As Left Fielder upon Left Fielder after Left Fielder have all been signed in recent weeks, and the price tag on Matt Holliday appearing to be way out of the Yankees price range, there’s a natural tendency among many Yankee fans to think that the Yanks have a trump card that they’re waiting to play to fill that Left Field vacancy. That trump card of course, is named Johnny Damon. These folks never believe the Yanks when they claim to have a budget of any kind. They will cite Brian Cashman maintaining that Bubba Crosby was his starting CF right up to the day he signed Johnny Damon the first time around, and the ‘fantasy land’ comments he made regarding Mark Teixeira last year as evidence to back up this claim.
It’s time to give up the ghost. TYU fave Mark Fiensand crunched the numbers on the 2010 payroll and found the reason why the Yanks have been so quiet since the Javy Vasquez deal. They’re tapped out if they want to inch payroll down next year, as Yankee GM Brian Cashman has maintained all winter.
Now, when people say they don’t believe what Brian Cashman says, I have no problem with that. For me, what any GM or agent says about prospective Free Agents should always be taken with a very large grain of salt. It’s much smarter to look at what they do, not what they say. When deciding if the Yanks are in on a player, I always start by looking at the estimated payroll, and their recent track record in terms of spending. That’s why I never believed that they weren’t laying in the weeds on Mark Teixeira. They had a need on the roster and were in the mid-180’s payroll wise when he was still available. But as Feinsand details, that isn’t the case now. The Yanks are at roughly 202 mil for their Opening Day payroll right now. They did inch payroll down by almost 8 mil last year, so when they claim to be dedicated to lowering payroll it’s credible. They have been around 200 mil since Brian took over control of Baseball ops in late 2005, with an uptick when the ownership situation was unsettled in 07-08 and the A-Rod contract (that Brian didn’t support) was signed.
Brian also appears to prefer the flexibility of leaving LF open for future considerations. I suspect this is one of the main reasons why he’s held firm on a 1 year deal for Johnny, which always struck me as unrealistic if he really wanted to retain him. When Brian Cashman first became GM in 1997, he was assembling rosters that included the likes of Ricky LeDee, Chad Curtis and (a washed up) Chuck Knobloch as the Yankee Opening Day starting Left Fielder. The team didn’t have a star in Left until George Steinbrenner took back control of the team in 2003 and signed Hideki Matsui. Signing Johnny to a 2 year deal could prevent you from acquiring a big CF or RF down the road, should one become available. They may also want to get a look at Derek Jeter out there at some point over the next two seasons, especially with his contract expiring next year. Few players get to stay SS full time in the major leagues past the age of 36. Alex is a possibility as well, coming off hip surgery you may prefer to move Derek to 3B and shift Alex to Left. With all the questions about Jesus Montero as a Catcher, he’s a possibility out there as well. For all of you Carl Crawford lovers, he could become available mid season should the Rays fall out of the pennant race. In any case, I think I’ve established that we have numerous reasons to leave the position open for future considerations. It gives you tremendous flexibility, and GMs love to have options.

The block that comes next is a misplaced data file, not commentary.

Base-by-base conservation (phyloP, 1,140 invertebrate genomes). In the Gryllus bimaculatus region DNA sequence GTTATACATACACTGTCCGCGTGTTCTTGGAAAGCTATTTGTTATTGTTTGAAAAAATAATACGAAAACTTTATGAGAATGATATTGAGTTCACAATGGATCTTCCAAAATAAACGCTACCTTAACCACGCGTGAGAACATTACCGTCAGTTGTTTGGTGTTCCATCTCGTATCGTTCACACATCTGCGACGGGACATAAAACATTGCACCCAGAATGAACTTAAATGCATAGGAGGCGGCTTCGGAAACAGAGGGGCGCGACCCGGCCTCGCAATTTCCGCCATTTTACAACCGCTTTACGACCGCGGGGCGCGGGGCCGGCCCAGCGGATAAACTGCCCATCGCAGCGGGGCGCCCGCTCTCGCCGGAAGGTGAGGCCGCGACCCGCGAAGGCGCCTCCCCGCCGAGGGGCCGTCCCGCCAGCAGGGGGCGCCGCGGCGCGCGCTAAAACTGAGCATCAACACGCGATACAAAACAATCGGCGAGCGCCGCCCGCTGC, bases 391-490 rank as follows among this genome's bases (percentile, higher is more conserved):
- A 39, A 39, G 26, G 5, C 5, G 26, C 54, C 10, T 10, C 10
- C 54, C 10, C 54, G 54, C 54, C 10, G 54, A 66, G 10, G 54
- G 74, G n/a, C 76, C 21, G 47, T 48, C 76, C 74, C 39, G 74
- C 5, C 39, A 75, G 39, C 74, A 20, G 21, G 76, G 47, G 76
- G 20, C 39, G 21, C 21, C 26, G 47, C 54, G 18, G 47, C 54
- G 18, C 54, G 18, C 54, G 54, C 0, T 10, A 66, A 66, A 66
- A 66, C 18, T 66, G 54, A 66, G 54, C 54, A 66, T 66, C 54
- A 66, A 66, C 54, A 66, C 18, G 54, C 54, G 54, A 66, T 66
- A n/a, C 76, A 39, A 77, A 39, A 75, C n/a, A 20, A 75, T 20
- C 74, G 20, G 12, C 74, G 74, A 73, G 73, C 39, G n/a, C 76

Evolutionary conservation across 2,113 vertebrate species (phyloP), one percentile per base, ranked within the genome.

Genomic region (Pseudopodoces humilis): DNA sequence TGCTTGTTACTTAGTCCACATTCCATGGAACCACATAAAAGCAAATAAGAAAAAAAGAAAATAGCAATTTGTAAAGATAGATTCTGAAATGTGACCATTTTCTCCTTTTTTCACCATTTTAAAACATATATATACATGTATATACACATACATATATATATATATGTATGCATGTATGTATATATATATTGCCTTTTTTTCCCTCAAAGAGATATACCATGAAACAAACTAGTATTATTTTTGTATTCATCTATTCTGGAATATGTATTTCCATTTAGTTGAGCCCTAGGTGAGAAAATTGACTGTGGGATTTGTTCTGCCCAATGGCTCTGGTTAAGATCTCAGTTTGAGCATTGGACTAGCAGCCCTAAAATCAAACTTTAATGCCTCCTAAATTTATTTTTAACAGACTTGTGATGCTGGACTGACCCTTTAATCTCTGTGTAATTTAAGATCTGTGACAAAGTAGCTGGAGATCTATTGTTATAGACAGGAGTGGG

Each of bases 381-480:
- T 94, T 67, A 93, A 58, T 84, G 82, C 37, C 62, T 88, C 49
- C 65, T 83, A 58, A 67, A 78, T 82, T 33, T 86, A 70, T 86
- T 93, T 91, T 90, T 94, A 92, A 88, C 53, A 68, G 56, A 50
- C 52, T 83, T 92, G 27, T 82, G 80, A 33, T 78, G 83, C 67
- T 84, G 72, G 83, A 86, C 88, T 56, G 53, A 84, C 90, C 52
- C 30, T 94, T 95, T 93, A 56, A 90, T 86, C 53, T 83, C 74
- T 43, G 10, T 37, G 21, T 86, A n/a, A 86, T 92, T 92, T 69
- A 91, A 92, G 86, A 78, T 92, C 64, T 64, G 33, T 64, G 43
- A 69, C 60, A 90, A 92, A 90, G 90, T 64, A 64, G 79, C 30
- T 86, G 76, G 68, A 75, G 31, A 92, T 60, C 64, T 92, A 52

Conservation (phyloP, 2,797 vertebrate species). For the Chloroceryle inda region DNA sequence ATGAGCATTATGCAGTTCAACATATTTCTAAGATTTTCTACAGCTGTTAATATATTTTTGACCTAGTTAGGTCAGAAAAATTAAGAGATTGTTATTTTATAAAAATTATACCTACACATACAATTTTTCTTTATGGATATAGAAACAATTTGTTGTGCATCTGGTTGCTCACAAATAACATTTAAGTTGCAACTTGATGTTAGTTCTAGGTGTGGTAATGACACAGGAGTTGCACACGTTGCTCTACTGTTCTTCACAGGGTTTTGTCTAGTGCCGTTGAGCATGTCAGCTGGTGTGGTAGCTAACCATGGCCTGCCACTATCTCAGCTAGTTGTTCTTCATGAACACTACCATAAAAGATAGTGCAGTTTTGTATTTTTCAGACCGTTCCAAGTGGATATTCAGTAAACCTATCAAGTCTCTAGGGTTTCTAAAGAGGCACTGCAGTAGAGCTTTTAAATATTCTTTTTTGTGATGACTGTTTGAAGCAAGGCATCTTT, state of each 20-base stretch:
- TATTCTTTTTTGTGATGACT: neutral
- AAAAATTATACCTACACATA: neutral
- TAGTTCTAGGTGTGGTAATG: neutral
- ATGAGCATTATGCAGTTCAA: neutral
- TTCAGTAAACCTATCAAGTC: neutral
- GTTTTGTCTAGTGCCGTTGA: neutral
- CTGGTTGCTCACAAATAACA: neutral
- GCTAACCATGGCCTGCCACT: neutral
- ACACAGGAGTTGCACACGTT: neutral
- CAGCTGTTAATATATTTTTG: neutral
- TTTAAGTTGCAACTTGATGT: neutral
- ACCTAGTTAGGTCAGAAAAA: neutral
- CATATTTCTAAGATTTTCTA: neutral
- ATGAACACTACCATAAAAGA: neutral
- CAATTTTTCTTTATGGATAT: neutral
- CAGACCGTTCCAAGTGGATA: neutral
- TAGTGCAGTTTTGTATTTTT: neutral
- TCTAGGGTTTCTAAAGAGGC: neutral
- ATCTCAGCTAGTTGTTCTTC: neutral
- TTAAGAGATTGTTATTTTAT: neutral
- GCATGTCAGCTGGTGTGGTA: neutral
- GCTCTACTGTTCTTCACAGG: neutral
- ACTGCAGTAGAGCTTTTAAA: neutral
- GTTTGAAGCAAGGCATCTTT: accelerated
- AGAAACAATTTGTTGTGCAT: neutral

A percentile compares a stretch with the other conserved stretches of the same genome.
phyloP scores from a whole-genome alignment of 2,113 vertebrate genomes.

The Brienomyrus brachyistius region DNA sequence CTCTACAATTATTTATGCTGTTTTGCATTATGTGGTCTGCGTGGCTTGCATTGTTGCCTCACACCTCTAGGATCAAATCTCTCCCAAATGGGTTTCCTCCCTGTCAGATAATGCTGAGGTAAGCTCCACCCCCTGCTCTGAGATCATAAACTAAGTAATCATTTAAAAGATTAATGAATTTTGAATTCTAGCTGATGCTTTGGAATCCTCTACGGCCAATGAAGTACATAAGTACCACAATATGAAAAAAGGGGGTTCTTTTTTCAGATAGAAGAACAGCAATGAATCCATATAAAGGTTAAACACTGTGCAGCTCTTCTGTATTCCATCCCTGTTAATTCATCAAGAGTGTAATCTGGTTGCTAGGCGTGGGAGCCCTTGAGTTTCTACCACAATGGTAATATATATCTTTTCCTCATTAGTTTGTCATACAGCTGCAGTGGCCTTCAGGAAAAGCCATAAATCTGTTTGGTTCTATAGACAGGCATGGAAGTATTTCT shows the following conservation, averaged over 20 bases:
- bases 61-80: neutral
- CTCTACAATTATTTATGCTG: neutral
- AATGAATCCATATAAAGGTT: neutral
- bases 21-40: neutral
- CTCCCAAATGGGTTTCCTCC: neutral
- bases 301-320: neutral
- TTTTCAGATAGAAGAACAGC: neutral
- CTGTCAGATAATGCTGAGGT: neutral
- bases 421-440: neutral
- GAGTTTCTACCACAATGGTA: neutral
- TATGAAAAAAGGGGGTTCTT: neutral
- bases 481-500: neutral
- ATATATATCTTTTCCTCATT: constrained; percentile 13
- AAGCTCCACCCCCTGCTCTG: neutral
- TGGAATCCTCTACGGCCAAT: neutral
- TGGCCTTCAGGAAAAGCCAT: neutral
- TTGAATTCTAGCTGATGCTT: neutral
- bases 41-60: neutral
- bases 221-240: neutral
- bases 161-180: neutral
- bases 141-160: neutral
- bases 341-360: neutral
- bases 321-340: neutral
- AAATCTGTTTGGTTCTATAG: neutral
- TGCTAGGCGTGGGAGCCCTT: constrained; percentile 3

We covered the finances, we covered roster flexibility, so now now lets examine need. The DH role where Johnny figured to spend many days in 2010 has been filled by Nick Johnson. I’m with EJ in thinking that Brett Gardner will be our starting CF, which moves Granderson to Left. Even if the Yanks don’t go in that direction, a platoon of Hoffman/Gardner in Left will be fine, given the rest of our lineup. As Dave Cameron at FanGraphs discussed last week, the marginal value of a win declines when you have a roster like the Yanks have right now. Is LF potentially still open? Yes. Do we NEED to sign a LF to win? Absolutely not.
There’s another thing to consider when discussing Johnny Damon. There’s a thought process among the Yankee brass that you wouldn’t want Johnny back at a big salary cut. Cashman has been quoted numerous times saying exactly that. Don’t forget what happened back in 2007. Joe Torre detailed in his book The Yankee Years that Johnny came into camp badly out of shape and was contemplating retirement. He went on to have an awful 1st half and a sub par season. Both he and the Yanks might be better off if Johnny got a fresh start somewhere else.